Need out-of-the-box ideas? Look beyond your experts
I am currently co-teaching, together with my Kennedy School colleague David Eaves, a course called "Averting Digital Disaster" that is built around the 2013 Healthcare.gov fiasco. I taught a session last week called "Choosing a vendor" to discuss how the government could increase the chances of choosing good contractors. The students had to prepare presentations on what factors they would look at in source selection for a vendor to develop a mobile app allowing people to buy mass transit tickets using a smartphone.
In class, all said they would factor in what I would call past performance, which they generally called "checking references." Part of the ensuing discussion involved what kinds of reference contracts bidders should submit and how the government should gather information about them.
In the middle of the conversation, I called on one of the students in the class, Deepti Kanneganti, who is in our two-year master's in public policy program. Her suggestion: "Ask the bidders to talk about a failure they've had."
I was taken aback by her out-of-the-box idea. I had never thought before about the government making such a request, and said so. Then the conversation went on.
Afterwards, I spoke to Kanneganti about what prompted her to make her suggestion. She came up with the idea in real time in class (not surprising, since this was not posed in advance as a question we would discuss).
"There were two things I was thinking of," she said. "One is that we had just been talking about the danger of giving bidders too much leeway in choosing contracts to submit as references, because they would cherry-pick successful ones." So she was thinking about how to avoid too much of a rosy bias in the information the government got. "Then I thought of job interviews." (A number of students in the class, going to situations with which they were familiar, had analogized source selection to job interviews.) "In a lot of job interviews, you are asked to talk about a failure you have experienced and what you learned from it."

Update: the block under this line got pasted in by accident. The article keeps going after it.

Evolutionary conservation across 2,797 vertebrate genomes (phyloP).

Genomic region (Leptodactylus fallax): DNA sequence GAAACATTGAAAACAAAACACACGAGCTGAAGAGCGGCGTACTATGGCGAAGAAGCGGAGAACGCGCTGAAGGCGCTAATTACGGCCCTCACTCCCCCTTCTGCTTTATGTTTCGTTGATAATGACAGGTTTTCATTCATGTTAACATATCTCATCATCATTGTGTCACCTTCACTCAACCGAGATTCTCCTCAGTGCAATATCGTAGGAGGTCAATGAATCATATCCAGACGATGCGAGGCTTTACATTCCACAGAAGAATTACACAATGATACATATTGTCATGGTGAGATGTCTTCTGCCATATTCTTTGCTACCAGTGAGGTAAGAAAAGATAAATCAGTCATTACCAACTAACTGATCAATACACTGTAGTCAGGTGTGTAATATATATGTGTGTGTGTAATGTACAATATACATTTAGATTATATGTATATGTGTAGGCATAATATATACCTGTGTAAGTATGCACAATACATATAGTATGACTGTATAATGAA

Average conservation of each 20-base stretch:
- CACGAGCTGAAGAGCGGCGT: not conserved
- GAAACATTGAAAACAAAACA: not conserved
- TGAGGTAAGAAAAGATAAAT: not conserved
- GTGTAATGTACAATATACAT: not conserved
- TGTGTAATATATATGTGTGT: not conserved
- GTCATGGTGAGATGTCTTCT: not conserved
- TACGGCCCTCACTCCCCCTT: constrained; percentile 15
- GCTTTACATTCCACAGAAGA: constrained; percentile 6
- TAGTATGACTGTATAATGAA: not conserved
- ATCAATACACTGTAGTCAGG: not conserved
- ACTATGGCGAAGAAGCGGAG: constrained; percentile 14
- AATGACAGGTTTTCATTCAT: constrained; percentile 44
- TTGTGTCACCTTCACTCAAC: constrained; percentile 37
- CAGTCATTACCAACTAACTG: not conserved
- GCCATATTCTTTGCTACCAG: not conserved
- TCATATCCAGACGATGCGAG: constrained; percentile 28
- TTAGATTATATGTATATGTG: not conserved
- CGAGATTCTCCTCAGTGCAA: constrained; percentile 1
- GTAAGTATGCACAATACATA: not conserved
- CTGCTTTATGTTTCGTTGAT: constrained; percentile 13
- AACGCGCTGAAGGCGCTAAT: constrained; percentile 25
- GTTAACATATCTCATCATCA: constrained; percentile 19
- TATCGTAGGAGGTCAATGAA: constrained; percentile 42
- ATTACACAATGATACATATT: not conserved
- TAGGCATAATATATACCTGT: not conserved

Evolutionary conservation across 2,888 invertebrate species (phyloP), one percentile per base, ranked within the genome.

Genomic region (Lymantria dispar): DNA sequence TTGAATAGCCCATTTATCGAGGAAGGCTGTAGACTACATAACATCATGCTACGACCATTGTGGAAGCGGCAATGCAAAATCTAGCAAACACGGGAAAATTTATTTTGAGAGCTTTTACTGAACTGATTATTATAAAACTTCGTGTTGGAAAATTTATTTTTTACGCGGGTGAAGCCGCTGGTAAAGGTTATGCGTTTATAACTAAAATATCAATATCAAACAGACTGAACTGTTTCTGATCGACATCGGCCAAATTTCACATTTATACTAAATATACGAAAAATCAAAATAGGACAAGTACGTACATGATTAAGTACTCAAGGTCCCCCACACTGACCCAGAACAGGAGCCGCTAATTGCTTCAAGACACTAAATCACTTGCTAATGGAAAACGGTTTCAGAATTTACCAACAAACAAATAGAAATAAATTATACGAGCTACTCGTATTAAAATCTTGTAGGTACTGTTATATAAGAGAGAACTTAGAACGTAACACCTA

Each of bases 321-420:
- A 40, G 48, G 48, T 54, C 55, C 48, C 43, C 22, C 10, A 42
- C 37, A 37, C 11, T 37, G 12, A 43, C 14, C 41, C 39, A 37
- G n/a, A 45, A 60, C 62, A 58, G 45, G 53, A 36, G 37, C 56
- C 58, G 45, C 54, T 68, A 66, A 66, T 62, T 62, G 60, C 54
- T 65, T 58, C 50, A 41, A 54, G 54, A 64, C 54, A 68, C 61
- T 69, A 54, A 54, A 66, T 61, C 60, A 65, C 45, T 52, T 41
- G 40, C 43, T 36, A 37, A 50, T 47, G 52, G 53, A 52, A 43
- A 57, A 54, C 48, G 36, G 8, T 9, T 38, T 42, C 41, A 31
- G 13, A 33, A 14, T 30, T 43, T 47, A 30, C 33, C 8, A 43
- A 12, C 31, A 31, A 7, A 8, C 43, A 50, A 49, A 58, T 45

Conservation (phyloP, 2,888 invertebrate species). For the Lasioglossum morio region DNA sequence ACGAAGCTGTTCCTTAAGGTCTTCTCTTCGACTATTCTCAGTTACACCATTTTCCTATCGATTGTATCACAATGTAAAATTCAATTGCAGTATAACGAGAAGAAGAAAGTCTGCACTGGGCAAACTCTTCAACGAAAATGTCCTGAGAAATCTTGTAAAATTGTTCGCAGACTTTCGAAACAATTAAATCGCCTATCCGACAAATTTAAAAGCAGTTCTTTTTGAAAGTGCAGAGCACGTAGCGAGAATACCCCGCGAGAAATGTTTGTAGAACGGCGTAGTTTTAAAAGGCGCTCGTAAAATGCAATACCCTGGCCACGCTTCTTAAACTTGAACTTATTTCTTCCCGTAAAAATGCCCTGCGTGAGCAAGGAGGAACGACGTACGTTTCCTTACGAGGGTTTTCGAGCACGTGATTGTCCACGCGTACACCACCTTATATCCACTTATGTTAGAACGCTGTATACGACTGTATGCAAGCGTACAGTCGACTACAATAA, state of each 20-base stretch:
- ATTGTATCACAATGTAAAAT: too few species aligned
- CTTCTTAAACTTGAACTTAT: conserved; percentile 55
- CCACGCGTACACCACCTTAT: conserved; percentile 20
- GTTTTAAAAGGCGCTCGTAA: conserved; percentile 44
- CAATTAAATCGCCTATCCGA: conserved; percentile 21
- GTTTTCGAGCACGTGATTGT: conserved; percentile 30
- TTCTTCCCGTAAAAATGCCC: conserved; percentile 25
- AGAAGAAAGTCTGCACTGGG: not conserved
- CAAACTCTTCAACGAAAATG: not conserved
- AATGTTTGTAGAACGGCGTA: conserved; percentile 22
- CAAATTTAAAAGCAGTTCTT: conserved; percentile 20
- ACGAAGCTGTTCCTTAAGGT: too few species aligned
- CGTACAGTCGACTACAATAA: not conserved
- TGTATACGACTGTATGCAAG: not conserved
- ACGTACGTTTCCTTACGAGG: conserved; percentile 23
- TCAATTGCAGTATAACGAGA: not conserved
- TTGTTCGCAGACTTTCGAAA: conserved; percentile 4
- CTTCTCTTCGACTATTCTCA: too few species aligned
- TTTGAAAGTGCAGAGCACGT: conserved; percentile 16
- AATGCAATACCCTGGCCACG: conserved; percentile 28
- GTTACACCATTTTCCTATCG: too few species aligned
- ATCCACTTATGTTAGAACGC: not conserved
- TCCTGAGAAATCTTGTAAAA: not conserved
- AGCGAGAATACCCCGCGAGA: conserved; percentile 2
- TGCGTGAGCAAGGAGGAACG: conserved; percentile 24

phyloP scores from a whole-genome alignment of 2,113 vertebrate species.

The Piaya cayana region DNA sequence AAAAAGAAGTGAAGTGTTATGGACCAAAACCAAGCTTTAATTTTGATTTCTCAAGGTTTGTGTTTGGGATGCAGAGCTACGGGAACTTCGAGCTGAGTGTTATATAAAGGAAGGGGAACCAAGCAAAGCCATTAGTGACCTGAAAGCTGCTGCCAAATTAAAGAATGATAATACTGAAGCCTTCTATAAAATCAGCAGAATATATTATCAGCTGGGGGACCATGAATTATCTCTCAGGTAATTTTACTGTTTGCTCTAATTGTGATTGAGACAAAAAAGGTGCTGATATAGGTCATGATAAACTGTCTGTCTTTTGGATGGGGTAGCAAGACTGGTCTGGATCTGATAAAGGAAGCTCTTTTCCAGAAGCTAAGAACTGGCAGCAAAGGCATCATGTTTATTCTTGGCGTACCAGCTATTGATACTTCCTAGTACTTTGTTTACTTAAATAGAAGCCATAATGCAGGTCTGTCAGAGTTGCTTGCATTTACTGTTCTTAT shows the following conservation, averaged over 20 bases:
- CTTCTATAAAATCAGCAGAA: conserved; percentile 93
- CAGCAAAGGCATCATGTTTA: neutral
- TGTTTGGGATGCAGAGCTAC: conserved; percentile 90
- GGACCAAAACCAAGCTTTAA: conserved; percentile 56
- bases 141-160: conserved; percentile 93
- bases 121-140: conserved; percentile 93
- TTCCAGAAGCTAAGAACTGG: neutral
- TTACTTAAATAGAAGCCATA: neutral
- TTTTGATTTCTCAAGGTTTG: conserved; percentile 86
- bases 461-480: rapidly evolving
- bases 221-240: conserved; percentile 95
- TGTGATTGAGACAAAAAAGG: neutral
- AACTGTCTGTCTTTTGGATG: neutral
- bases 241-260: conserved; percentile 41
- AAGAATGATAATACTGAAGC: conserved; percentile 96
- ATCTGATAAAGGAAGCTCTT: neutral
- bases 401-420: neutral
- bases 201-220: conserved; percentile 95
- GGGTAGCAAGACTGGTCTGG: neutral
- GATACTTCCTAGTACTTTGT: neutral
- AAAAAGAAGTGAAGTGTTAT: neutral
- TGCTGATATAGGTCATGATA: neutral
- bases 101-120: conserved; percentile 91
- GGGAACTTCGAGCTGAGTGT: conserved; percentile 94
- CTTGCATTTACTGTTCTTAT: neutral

I am not going to spend time writing about whether Kanneganti's idea should actually be tried out by government. I would be worried about making it required, because most bidders, told to say something negative, would respond with an apparent negative that is in fact a positive. (Richard Nixon would on occasion apologize, though these were not his exact words, for loving his country too much.) However, as a voluntary option for a bidder, this question definitely intrigues me. It could provide information not currently available to the government in the procurement process.
More important than the exact content of the idea, however, is its source. Obviously, Kanneganti, a 26 year-old student, is not an expert on government contracting.
Expertise definitely has its advantages. Non-experts are highly prone to ignorant mistakes, and experts know what ideas have been tried in the past. They know more about whether a new idea is likely to work and how to implement it.
But expertise also can come with limitations in terms of generating out-of-the-box ideas. Experts are often part of a community that regularly collaborates and comes to share many values and approaches. This can make expertise a constraint, resulting in suggestions that are too conventional and not daring enough. If you want to think about how outsiders are often the ones to come up with out-of-the-box ideas, think no further than the success of Donald Trump in 2016.
So Kanneganti came up with this idea. I, the procurement expert, did not.
All of us in our organizations should give more consideration to out-of-the-box ideas from people in the organization. Informally (say at lunch) we ought to pose a question we are facing to non-expert colleagues.
But in talking with Kanneganti after the class, I learned something else. It turns out she had worked before coming to the Kennedy School at a small eight-person firm that did healthcare consulting at the state government level. With eight employees, each needed to be a jack of more than one trade. "My knowledge of procurement is from responding to procurements at the state level," she said. "I'm a novice, but I'm not completely absent from the space."
So Kanneganti may actually be in the creativity sweet spot. She knows enough to make it less likely for her to come up with ignorant or unbaked ideas. But she doesn't know so much that she has become a prisoner of the way the experts think about problems.
Any agency want to give her idea a try?
Posted by Steve Kelman on Mar 11, 2019 at 7:45 PM